Dawn has arrived. It’s deeply quiet. Wildcat Canyon, the place I call home, is beginning to stir. And my broken heartaches. The year is 2014 and all I can do to find my footing after the most grief-soaked breakup of my life is to walk my dog in these Northern Californian hills. It calms my mind. Rudy, my fourteen-year-old miniature schnauzer, leads the way. We go slowly. Beauty envelops us as we trudge forward. As much as I try to avert my eyes, the land continues to present us with beautiful gifts that won’t be denied: a leaf that somehow has managed to host all of the autumn colors on its little body, eucalyptus caps that look like an ancient temple tile from Morocco, and the sleek jet-black tail wing feather of the neighborhood crow. I receive these gifts. They’re balm for my tender heart.
Every morning after the breakup we would walk, wandering in sorrow, and every time we’d return home with some fallen land treasure. Eventually, I started bringing a basket on these walks because I’d discover so much beauty that it had to be collected. Focusing on the hunt got me out of my head. One early misty morning, Rudy and I came upon a village of amber mushrooms at the foot of a towering eucalyptus forest. I was enchanted. There was magic in the air that morning with the fog rolling through the hills and the sun barely having risen, and these mushrooms, looking like they were painted with watercolor, roused me out of my heavy heart. I collected some and, to my dog’s dismay, sat down for a while with the longing to create something beautiful.
I was no stranger to building art out of nature. When I was five years old, I would run outside after every rainstorm and witness the driveway covered in displaced and homeless worms, wiggling around trying to find their way back into the ground. I felt so much sympathy for the pathetic worms that I would dig small holes in the earth and escort the worms back into their proper place. But I didn’t stop there. I wanted their little homecomings to be celebrated with beauty. So I would adorn each hole, creating miniature art installations with flower petals, tiny sticks, and fallen berries, until a constellation of wormhole mandalas scattered the front yard. I had fallen in love with this timeless expression—making beauty right outside my front door.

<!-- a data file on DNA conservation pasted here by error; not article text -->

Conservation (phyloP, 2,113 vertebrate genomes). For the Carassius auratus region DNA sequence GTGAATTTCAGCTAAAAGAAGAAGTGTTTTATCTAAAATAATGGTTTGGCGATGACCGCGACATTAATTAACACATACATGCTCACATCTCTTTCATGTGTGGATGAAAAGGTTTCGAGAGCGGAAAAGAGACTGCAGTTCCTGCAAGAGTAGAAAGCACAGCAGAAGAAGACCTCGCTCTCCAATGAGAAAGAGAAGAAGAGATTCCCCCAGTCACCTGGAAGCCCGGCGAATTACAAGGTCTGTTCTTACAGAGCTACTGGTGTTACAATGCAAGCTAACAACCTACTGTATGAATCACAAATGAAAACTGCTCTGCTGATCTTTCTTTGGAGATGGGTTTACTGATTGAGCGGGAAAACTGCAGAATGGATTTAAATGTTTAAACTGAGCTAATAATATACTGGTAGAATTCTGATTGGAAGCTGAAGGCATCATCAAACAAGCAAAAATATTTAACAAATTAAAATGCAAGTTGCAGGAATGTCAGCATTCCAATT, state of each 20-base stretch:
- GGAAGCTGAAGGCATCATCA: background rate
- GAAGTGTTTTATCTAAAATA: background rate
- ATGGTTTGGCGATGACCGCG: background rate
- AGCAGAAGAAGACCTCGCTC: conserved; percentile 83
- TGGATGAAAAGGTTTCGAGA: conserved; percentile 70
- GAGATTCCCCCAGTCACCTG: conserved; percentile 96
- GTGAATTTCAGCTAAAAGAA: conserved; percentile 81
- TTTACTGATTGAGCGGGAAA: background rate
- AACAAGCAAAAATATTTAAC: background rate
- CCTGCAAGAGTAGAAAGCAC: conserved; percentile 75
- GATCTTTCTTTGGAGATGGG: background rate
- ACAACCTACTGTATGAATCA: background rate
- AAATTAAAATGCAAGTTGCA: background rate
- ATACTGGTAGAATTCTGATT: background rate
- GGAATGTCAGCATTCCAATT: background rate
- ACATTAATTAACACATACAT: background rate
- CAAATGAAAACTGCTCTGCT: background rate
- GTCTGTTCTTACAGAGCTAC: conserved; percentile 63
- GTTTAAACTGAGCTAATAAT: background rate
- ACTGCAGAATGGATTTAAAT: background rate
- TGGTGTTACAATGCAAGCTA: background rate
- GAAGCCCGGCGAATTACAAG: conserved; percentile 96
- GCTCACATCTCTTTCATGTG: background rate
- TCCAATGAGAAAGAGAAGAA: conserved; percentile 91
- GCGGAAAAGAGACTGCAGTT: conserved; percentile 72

And so I sat with those mushrooms, wondering if crafting something beautiful could help ease my broken heart and soothe my agitated mind. I jumped in. Two wet hours later, I emerged from the otherworld of my spacious imagination having created a piece of earth art I would later call A Midnight Storm. It was built out of those very mushrooms and the surrounding eucalyptus caps, bark, and buttons. I immediately felt lighter, like a heavy burden I’d been struggling to carry had been temporarily lifted. For the first time since the breakup, I wasn’t only suffering from my grief but found a way to express the grief creatively.
As the sun peaked and the fog rolled, this beauty-making experience took me out of my woe-is-me mind and brought me into my hands and into the earth. It’s like what the author Martín Prechtel says, “Art is no longer what we want to do, we now do out art to bring the world back to life.” Making that piece with the mushrooms and eucalyptus didn’t just do that—it also brought me back to life.
Coming Back to Life
That moment inspired me to make a commitment that eventually became a practice: to return to the base of the eucalyptus tree on the top of that hill overlooking the East Bay every morning for the next month and create art out of nature. Before my mind could repeat its loop of regretful thinking, I grabbed a basket, a pair of scissors, and my dog and went out into the hills at dawn. I took the heartache I felt and employed it to make something beautiful each morning for a solid month. I felt like I was placing my grief on an altar and letting it go, which is how the name Morning Altars came into being. An altar’s purpose is to sanctify something and offer it up to a higher source. And without even thinking about it, that’s what I was doing with my grief. After one month I realized I had no intention of stopping. There was something magical afoot. My mornings were now richer than they ever had been, filled with curiosity, wonder, and blessings. I felt a far more intimate connection with the place where I lived. With my hands, I was making a new beautiful offering out of the land every day. My imagination was uncorked.